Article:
Most children start kindergarten in the year before school, usually when they are four years old.
This is sometimes called a "15 hour program" or "subsidised kindergarten". The government will help the kindergarten with the cost of your child attending for 15 hours each week. This helps keep your kindergarten fees low.
Subsidised kindergarten can be in:
- children’s centres
- long day care centres
- community kindergartens
- independent schools
- some government schools.
Subsidised kindergarten for three-year-olds is being introduced in stages. It will start in 2020 in some council areas. In 2022, at least five hours per week of subsidised kindergarten will be available across the state.
Some services already offer kindergarten for three-year-old children. Read about the
types of kindergarten to find options. In most cases, these programs are not subsidised.
Gifted children may also start kindergarten early.
Sometimes your child might need a
second year of kindergarten if they have a developmental delay.
You need to
seek an exemption from school if your child turns six before, or while they're at funded kindergarten.
Benefits of kindergarten
Kindergarten is an important step for young children. We strongly recommended all children go to kindergarten.
Research has shown that:
- early education helps set children up for a bright future
- attending two years of quality kindergarten has even greater benefits
- at kindergarten children learn skills that they'll take with them throughout their life.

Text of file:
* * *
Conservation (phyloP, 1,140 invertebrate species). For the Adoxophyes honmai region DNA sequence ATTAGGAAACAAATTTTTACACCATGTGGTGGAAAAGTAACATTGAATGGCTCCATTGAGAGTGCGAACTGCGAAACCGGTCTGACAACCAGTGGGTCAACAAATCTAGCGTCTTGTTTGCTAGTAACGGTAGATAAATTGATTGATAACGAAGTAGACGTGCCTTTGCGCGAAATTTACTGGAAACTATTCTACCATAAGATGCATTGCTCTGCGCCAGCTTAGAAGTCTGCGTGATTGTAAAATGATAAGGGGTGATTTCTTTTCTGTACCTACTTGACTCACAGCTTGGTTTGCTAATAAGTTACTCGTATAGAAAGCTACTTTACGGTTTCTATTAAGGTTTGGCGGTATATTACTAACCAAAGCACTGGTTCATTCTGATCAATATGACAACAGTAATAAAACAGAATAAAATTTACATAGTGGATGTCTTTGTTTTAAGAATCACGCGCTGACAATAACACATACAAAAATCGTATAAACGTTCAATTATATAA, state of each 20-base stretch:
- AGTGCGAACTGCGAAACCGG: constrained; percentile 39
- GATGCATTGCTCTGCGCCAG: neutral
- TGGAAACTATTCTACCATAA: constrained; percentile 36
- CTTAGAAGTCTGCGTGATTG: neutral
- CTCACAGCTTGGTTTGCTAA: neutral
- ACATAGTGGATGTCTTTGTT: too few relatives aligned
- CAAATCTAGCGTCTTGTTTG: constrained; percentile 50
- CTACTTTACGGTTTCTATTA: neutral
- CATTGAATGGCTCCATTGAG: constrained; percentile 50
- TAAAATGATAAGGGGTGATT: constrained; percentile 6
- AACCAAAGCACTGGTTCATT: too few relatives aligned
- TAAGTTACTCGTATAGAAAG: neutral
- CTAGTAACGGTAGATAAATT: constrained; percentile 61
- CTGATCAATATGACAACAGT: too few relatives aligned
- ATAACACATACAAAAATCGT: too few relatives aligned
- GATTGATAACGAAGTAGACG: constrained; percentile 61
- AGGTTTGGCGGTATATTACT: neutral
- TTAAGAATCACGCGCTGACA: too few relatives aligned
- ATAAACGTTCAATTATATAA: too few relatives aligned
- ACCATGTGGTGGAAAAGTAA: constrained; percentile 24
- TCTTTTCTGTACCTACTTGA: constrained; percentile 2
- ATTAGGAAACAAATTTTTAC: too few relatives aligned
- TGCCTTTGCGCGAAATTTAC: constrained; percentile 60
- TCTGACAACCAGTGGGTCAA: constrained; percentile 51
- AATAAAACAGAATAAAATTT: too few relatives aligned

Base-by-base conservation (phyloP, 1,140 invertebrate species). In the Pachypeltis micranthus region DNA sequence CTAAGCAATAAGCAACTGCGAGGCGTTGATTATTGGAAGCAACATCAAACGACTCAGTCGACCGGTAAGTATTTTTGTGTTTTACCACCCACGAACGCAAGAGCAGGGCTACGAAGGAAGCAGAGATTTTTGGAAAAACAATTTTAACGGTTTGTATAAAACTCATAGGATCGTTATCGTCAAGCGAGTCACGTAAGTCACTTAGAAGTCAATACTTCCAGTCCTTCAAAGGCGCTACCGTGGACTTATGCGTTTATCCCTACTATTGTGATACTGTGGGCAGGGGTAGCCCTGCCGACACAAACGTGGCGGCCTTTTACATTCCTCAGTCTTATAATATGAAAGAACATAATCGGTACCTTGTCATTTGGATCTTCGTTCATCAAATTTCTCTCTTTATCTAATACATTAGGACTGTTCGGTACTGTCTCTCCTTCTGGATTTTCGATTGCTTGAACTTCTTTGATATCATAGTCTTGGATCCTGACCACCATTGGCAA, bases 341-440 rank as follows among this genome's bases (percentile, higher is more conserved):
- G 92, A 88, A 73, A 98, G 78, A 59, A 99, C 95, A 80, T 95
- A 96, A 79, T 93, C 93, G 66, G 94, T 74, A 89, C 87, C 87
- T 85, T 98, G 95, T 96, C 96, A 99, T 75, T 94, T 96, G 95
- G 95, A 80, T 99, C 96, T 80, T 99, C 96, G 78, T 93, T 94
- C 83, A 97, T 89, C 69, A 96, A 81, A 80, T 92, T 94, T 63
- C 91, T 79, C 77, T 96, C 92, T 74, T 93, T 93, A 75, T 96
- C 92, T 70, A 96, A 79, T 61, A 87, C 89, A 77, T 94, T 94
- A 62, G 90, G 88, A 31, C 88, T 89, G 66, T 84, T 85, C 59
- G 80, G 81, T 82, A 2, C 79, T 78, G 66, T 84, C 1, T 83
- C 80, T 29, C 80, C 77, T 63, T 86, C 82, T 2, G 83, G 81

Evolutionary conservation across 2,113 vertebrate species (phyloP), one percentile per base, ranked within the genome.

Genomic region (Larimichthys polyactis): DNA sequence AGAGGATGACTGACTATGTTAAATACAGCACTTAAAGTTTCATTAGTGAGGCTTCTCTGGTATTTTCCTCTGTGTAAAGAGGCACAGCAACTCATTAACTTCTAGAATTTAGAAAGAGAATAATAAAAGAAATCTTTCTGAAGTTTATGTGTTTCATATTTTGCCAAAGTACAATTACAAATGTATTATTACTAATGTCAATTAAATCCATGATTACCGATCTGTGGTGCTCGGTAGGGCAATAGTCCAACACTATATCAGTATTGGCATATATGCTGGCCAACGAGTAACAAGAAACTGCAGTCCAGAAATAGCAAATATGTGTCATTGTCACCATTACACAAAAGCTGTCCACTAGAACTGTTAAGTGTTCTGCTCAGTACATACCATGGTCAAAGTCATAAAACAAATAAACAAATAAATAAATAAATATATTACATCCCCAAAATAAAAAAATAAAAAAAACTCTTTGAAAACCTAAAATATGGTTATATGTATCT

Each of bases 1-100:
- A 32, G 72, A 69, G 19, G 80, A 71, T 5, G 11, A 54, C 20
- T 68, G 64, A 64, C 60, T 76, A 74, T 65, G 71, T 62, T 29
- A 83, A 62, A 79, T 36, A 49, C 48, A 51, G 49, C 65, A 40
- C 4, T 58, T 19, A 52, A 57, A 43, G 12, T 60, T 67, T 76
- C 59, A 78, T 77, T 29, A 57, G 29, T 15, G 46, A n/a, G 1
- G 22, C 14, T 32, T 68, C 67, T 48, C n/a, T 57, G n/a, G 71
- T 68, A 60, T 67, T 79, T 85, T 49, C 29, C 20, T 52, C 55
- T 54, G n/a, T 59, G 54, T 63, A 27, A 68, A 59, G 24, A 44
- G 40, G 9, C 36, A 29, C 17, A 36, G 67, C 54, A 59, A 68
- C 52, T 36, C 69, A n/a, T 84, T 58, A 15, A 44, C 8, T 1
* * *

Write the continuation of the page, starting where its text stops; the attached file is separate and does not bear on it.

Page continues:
Kindergarten improves children’s health and wellbeing, helps them to develop strong social skills and encourages a love of learning.
Children who go to kindergarten are more independent and confident and are more likely to make a smooth move to primary school.
What your child learns
Kindergarten programs are delivered by a qualified early childhood teacher. They're designed to improve your child’s development in:
- social skills, like how to play with other children in a calm, sharing and rewarding way
- self-awareness and respect for others
- emotional skills, for example understanding their feelings
- language, literacy and numeracy skills, such as reading stories and counting objects
- a joy for learning and group activities, such as talking, drawing and making things together with other children their own age
- ability to make new friends
- exposure to new ideas and concepts.
Kindergarten also gives families:
- opportunities to meet other families and make community connections
- access to support for children with special needs
- access to other community services.